The world is slowly waking-up to the fact that intensive farming is having a terrifying impact on our planet.
More and more people are also starting to see the pain and suffering inflicted on animals within the factory farming complex.
The Food and Agriculture Organisation of the United Nations [FAO] celebrates World Food Day every year on October 16.
According to the FAO: "World Food Day is a chance to show our commitment to Sustainable Development Goal (SDG) 2 – to achieve Zero Hunger by 2030."
According to Compassion in World Farming: " It has long been recognised that high-input, resource-intensive farming systems are harmful and unsustainable; yet there has been considerable intertia around action to deliver healthy and sustainable food systems."
The UN Environment Programme calculates that over 3.5 billion people could be fed by the grain that will be fed to animals by 2050 in the business-as-usual model.
If a target were adopted of halving the use of cereals for feed an extra 1.75 billion people could be fed.
Antimicrobials are regularly used in industrial livestock systems to prevent the diseases that would otherwise be inevitable where animals are confined in crowded, stressful conditions and are bred and managed for maximum yield.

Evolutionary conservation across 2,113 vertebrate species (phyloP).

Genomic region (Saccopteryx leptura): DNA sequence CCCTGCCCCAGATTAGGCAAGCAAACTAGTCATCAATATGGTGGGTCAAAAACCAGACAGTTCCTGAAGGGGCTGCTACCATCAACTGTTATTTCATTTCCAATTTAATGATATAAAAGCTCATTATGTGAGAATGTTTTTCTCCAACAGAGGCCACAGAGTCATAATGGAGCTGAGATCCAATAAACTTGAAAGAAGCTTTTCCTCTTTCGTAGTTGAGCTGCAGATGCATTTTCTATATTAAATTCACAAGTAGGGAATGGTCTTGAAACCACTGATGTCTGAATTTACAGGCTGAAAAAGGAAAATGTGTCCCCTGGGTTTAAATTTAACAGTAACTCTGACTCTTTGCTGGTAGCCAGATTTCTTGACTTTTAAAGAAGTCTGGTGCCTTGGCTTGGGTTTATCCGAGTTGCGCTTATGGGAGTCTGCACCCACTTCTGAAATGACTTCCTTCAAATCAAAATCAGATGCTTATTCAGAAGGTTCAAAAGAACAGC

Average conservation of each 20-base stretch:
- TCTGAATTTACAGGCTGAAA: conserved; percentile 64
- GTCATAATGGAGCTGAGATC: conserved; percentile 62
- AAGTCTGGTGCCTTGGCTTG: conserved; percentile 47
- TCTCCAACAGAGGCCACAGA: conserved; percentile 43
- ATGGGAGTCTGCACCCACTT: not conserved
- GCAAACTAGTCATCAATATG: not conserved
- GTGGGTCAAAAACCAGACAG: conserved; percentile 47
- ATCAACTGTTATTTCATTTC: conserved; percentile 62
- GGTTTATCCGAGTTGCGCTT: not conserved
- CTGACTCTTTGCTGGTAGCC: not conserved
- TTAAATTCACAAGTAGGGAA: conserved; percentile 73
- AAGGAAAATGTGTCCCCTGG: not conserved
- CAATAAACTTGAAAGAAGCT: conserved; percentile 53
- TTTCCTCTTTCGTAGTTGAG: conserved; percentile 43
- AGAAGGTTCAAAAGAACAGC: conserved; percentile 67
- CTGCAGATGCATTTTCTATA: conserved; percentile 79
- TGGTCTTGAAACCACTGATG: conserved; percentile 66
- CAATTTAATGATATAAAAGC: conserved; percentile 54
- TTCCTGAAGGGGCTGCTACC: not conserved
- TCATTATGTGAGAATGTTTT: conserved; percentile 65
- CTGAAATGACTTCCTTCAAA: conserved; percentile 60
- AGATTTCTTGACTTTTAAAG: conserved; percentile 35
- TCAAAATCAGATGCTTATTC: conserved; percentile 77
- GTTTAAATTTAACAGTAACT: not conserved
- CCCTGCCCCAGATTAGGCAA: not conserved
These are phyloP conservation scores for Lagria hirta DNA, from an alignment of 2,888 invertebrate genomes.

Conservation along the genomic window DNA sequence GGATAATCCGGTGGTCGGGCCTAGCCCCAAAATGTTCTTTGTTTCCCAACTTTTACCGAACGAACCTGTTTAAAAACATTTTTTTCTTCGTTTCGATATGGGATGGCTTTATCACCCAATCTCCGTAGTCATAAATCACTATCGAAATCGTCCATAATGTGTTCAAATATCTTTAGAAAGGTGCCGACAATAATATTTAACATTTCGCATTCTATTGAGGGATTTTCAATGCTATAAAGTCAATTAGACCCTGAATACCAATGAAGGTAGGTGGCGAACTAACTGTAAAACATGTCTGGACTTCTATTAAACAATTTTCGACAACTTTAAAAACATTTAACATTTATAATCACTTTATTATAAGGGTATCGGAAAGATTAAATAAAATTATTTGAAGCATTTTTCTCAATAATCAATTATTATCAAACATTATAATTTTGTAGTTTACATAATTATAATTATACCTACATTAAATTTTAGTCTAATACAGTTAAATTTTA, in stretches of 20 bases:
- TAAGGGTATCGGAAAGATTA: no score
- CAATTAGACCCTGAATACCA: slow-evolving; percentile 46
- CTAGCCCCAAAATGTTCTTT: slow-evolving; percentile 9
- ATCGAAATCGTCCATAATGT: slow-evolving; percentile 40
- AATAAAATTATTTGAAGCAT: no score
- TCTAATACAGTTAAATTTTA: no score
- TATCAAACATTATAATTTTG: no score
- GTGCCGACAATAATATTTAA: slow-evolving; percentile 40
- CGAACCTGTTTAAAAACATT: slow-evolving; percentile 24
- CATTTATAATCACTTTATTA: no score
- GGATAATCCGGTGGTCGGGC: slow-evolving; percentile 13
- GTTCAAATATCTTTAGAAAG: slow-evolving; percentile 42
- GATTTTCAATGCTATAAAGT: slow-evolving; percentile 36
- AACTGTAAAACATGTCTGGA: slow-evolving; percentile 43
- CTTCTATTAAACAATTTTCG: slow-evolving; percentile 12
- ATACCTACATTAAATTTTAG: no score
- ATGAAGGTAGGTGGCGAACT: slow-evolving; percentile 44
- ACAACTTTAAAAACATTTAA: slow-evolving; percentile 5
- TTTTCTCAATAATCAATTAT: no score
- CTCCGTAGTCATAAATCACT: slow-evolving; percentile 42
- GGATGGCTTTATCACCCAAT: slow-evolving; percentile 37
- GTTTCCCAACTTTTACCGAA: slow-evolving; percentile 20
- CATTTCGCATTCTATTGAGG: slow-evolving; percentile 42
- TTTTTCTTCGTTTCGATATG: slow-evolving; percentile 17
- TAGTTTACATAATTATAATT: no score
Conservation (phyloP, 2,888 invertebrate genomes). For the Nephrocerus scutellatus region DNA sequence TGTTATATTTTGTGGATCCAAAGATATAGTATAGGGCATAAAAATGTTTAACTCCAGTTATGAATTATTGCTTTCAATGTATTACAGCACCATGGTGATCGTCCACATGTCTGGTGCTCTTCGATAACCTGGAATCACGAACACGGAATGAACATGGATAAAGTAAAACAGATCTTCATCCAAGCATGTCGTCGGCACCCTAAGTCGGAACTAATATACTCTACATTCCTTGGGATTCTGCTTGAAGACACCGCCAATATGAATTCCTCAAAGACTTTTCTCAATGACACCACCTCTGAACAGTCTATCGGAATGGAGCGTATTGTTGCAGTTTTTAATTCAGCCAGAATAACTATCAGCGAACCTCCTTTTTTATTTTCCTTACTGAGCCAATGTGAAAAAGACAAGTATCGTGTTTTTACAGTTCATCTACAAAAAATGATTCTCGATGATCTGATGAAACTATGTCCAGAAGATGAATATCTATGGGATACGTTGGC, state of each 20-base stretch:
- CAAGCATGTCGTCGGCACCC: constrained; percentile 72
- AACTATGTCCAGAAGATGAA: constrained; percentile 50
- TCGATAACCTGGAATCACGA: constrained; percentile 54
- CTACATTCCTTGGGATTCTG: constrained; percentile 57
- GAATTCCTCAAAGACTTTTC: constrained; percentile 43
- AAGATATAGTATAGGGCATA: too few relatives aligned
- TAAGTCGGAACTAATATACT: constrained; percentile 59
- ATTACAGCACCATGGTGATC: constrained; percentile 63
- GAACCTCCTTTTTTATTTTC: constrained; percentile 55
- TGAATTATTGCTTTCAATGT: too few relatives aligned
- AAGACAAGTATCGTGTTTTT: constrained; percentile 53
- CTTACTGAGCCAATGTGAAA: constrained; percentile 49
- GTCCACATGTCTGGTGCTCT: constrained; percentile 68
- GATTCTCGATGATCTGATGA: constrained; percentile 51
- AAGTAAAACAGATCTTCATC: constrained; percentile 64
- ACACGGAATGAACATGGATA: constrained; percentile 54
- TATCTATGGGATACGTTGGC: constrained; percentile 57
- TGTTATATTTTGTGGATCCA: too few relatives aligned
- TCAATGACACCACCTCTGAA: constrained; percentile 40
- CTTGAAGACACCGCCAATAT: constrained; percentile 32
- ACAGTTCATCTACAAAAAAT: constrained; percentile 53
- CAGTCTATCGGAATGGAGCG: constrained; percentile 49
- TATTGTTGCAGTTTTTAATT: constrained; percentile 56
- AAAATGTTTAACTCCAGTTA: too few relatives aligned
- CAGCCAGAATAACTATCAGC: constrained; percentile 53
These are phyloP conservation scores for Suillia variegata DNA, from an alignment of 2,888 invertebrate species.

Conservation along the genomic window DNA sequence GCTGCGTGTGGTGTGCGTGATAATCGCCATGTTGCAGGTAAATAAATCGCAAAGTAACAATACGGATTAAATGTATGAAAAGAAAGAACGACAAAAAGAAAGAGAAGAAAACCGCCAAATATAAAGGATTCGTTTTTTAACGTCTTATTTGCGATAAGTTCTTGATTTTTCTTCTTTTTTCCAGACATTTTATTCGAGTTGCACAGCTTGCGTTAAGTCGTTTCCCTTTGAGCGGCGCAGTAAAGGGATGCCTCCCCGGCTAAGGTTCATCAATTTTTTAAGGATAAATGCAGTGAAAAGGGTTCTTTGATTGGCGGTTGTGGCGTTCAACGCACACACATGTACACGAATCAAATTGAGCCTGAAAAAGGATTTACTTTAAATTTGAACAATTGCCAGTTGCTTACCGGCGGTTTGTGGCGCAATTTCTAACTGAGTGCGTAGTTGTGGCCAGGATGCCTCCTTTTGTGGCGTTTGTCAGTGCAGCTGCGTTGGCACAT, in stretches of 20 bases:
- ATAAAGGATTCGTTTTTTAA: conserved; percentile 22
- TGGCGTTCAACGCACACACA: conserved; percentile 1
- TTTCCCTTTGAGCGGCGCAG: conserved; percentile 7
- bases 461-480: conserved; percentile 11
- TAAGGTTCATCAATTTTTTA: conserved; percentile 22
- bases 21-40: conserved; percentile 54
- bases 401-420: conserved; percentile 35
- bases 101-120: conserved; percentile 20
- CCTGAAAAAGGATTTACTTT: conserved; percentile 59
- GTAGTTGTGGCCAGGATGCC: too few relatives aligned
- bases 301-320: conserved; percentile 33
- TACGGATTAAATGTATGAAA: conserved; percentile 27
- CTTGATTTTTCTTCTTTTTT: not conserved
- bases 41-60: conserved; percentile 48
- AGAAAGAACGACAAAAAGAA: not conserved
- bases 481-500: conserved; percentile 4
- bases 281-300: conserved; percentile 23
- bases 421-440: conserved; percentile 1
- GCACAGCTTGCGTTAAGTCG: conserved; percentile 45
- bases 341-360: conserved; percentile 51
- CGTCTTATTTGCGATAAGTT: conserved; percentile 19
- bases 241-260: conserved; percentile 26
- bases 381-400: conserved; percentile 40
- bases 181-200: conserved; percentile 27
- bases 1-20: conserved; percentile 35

These conditions compromise their health and immune responses, and encourage disease to develop and spread.
To prevent this, antimicrobials are routinely given to whole herds or flocks of healthy animals via their feed and water.
The World Health Organisation [WHO] stresses that the high use of antimicrobials in farming contributes to the transfer of resistant bacteria to people thereby undermining the treatment of serious human disease.
United Nations Environment [UNEP] states that modern agricultural practices have been 'responsible for considerable damage to biodiversity, primarily through land-use conversion but also through overexploitation, intensification of agricultural production systems, excessive chemical and water use, nutrient loading, pollution'.
Intensive livestock production is dependent on feeding human-edible cereals to livestock who convert them very inefficiently into meat and milk: experts variously describe the use of cereals to feed animals as 'staggeringly inefficient' and 'colossally inefficient'.
Why is this?
For every 100 calories fed to animals as cereals, just 17-30 calories enter the human food chain as meat.
Some studies indicate that the conversion rates may be even lower.
Industrial livestock production plays an important part in the emergence, spread and ampli cation of pathogens, some of which are zoonotic (i.e. a disease that can be spread from animals to humans).
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